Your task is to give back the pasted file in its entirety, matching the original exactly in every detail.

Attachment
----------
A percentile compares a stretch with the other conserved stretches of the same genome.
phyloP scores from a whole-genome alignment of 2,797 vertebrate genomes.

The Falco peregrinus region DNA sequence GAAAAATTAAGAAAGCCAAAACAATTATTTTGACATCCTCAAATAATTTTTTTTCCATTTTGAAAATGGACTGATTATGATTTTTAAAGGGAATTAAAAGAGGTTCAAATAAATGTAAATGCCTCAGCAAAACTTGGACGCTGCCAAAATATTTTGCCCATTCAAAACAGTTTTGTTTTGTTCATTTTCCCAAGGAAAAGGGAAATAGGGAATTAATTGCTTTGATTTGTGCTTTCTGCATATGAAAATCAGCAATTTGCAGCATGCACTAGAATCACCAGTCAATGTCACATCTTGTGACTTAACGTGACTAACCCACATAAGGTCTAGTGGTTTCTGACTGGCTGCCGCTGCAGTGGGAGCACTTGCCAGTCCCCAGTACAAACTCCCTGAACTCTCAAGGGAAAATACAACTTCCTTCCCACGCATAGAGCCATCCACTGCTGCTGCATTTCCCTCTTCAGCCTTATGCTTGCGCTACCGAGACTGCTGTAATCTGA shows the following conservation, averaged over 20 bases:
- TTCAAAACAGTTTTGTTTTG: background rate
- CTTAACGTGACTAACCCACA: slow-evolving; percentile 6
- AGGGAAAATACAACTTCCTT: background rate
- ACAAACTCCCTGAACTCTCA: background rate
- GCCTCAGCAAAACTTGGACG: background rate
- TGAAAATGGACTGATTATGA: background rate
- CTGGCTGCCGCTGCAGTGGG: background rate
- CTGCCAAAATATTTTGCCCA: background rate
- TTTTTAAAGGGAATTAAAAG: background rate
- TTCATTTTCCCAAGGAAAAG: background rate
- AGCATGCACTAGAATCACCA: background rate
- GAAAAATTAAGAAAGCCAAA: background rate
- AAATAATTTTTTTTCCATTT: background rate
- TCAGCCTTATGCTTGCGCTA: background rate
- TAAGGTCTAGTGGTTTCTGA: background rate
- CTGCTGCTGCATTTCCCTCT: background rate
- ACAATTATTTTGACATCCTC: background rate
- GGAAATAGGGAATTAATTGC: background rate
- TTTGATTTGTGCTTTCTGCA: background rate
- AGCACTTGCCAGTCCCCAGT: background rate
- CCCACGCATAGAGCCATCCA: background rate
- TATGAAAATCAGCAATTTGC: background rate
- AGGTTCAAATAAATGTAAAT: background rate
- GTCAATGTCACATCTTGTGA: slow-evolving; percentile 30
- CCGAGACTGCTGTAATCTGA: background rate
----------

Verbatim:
A percentile compares a stretch with the other conserved stretches of the same genome.
phyloP scores from a whole-genome alignment of 2,797 vertebrate genomes.

The Falco peregrinus region DNA sequence GAAAAATTAAGAAAGCCAAAACAATTATTTTGACATCCTCAAATAATTTTTTTTCCATTTTGAAAATGGACTGATTATGATTTTTAAAGGGAATTAAAAGAGGTTCAAATAAATGTAAATGCCTCAGCAAAACTTGGACGCTGCCAAAATATTTTGCCCATTCAAAACAGTTTTGTTTTGTTCATTTTCCCAAGGAAAAGGGAAATAGGGAATTAATTGCTTTGATTTGTGCTTTCTGCATATGAAAATCAGCAATTTGCAGCATGCACTAGAATCACCAGTCAATGTCACATCTTGTGACTTAACGTGACTAACCCACATAAGGTCTAGTGGTTTCTGACTGGCTGCCGCTGCAGTGGGAGCACTTGCCAGTCCCCAGTACAAACTCCCTGAACTCTCAAGGGAAAATACAACTTCCTTCCCACGCATAGAGCCATCCACTGCTGCTGCATTTCCCTCTTCAGCCTTATGCTTGCGCTACCGAGACTGCTGTAATCTGA shows the following conservation, averaged over 20 bases:
- TTCAAAACAGTTTTGTTTTG: background rate
- CTTAACGTGACTAACCCACA: slow-evolving; percentile 6
- AGGGAAAATACAACTTCCTT: background rate
- ACAAACTCCCTGAACTCTCA: background rate
- GCCTCAGCAAAACTTGGACG: background rate
- TGAAAATGGACTGATTATGA: background rate
- CTGGCTGCCGCTGCAGTGGG: background rate
- CTGCCAAAATATTTTGCCCA: background rate
- TTTTTAAAGGGAATTAAAAG: background rate
- TTCATTTTCCCAAGGAAAAG: background rate
- AGCATGCACTAGAATCACCA: background rate
- GAAAAATTAAGAAAGCCAAA: background rate
- AAATAATTTTTTTTCCATTT: background rate
- TCAGCCTTATGCTTGCGCTA: background rate
- TAAGGTCTAGTGGTTTCTGA: background rate
- CTGCTGCTGCATTTCCCTCT: background rate
- ACAATTATTTTGACATCCTC: background rate
- GGAAATAGGGAATTAATTGC: background rate
- TTTGATTTGTGCTTTCTGCA: background rate
- AGCACTTGCCAGTCCCCAGT: background rate
- CCCACGCATAGAGCCATCCA: background rate
- TATGAAAATCAGCAATTTGC: background rate
- AGGTTCAAATAAATGTAAAT: background rate
- GTCAATGTCACATCTTGTGA: slow-evolving; percentile 30
- CCGAGACTGCTGTAATCTGA: background rate